government forces (in the form of microeconomic reform) do play a substantial role. This rapid structural change
produces both short-term costs and longer-term benefits.
Microeconomic reform encourages allocative, technical and dynamic efficiency with the aim of fostering structural
change. In a free market situation, resources tend to move to those producers who have the greatest capacity to
pay, which is generally a function of their relative efficiency and value to the economy. Thus, minimising
distortions to the market economy, such as the impact of government regulation on prices and wages, will improve
the economys allocative efficiency, that is, its ability to shift resources to where they are most valued and can be
used most efficiently.
In addition, business enterprises operating in a relatively free market situation have very powerful financial
incentives to maximise efficiency and minimise production costs. Consequently, they would be more inclined to
adopt the latest production technology and use the least cost combination of resources, causing an improvement
in the economys technical efficiency, or in other words, the economys ability to achieve the maximum level of
output for a given quantity of inputs.
Moreover, in a deregulated market with an increased level of competition, the economy is more likely to achieve
dynamic efficiency, whereby producers respond more quickly to changing patterns of consumer demand in both
domestic and global economies.
Since the mid 1980s, Australia has undergone extensive microeconomic reforms involving the deregulation of
certain industries, the reduction in protection levels, the National Competition Policy as well as reforms to public
trading enterprises (PTEs) and the labour market. As a result, Australia has seen three main shifts in the allocation
of resources between 1979-80 and today, including a reduction in the relative size of the public sector (from 17%
to 15%), the halving in relative size of the manufacturing sector (from 20% to 11%) and the strong growth of the
services sector (from 57% to 64%).
Deregulation involves the simplification or removal of rules that constrain the operation of market forces, seeking
to improve the efficiency of industries. However, effective deregulation involves striking a balance between
excessive regulation, which can limit growth and undermine competitiveness, and inadequate regulation, which
can lead to market failure, inefficiencies and excessive volatility. Since the 1980s, Australias agricultural,
specifically dairy, wool and wheat, industries have undergone major deregulation. In 2008, for example, the
Australian Government introduced reforms to wheat export marketing, replacing a monopoly regime with a
competitive system overseen by a new regulator, Wheat Exports Australia. This resulted in the creation of larger,
more efficient farms, causing production to increase by 24% while the number of farms declined by 13%. With
these reforms and advances in farm technology, agricultural productivity has grown faster than the average for the
rest of the economy over the past two decades.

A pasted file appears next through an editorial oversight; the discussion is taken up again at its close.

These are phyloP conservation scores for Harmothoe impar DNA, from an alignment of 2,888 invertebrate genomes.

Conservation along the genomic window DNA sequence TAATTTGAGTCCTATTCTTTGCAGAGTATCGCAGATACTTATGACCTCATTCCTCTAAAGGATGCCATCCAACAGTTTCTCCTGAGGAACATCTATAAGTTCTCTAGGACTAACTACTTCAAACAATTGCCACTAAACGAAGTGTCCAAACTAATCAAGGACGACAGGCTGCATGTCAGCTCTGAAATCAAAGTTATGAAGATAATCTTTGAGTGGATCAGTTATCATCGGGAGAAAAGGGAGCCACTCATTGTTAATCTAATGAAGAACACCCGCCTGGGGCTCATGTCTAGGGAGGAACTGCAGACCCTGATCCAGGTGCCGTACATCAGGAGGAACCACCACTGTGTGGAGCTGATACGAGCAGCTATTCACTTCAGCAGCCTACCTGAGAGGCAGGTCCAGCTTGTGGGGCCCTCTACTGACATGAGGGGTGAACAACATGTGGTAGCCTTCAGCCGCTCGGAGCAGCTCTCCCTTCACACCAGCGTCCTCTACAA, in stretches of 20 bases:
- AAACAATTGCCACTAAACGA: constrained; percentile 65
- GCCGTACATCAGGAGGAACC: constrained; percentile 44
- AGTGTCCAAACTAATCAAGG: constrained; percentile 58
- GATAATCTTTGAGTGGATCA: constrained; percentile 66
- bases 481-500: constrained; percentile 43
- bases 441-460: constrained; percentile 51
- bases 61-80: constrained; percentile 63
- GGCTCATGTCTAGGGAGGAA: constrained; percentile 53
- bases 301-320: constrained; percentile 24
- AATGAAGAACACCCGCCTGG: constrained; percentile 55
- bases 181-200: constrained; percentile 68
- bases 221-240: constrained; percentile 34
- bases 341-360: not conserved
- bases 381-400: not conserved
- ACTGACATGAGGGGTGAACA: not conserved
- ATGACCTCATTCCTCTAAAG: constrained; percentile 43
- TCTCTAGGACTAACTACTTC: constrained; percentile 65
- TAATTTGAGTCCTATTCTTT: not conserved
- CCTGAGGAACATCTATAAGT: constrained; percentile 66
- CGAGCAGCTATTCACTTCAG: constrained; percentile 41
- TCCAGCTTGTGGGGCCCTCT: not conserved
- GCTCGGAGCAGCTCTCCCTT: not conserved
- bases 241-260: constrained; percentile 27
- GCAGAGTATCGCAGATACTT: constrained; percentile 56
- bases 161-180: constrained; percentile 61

Historically, Australia was a highly protectionist country. However, since the early 1970s, organisations, such as the
Productivity Commission (PC), have argued that protection and industry assistance lead to higher prices, a
misallocation of resources, less internationally competitive firms and a poor trading performance in the long run.
For these reasons, the Whitlam Government announced a 25% across the board tariff cut in 1973, initiating the
process of reducing protection throughout the Australian economy. Following the many gradual and well-planned
tariff reductions that took place throughout the 1990s, Australia is currently considered a low tariff economy, with
a general tariff level of 5% applying to imports.

In response to the 1993 Hilmer report, Australias Commonwealth and State Governments signed the National
Competition Policy in 1995 to encourage microeconomic reform throughout the Australian economy. The
Governments agreed to implement reforms that would increase competition in the sectors where they operated
monopolies, such as electricity and gas. The Governments also agreed to remove special provisions that gave PTEs
an advantage over private sector competitors. As part of the reform package, the Australian Competition and
Consumer Commission (ACCC) was established as the new national competition watchdog. An important feature of
the reforms was the establishment of a national regime to regulate the cost of access to infrastructure, whereby
businesses that owned a monopoly infrastructure asset, such as an airport or a rail line, were required to give
competitors access to that network at a reasonable price.
Microeconomic reforms have promoted structural change in PTEs through two main approaches: the
corporatisation and privatisation of PTEs. By eliminating political and bureaucratic supervision and making public
enterprise managers accountable for enterprise performance, for example in the case of Australia Post,
corporatisation compels PTEs to achieve a rate of return on assets that is comparable to private sector companies.
Comparatively, the privatisation of PTEs, for example Qantas, involves partially or completely selling them off to
the private sector with the aim of increasing competition, encouraging more rational management and pricing
behaviour, and forcing businesses to become more efficient.
From a highly centralised system under which most employees had their wage determined by the Governments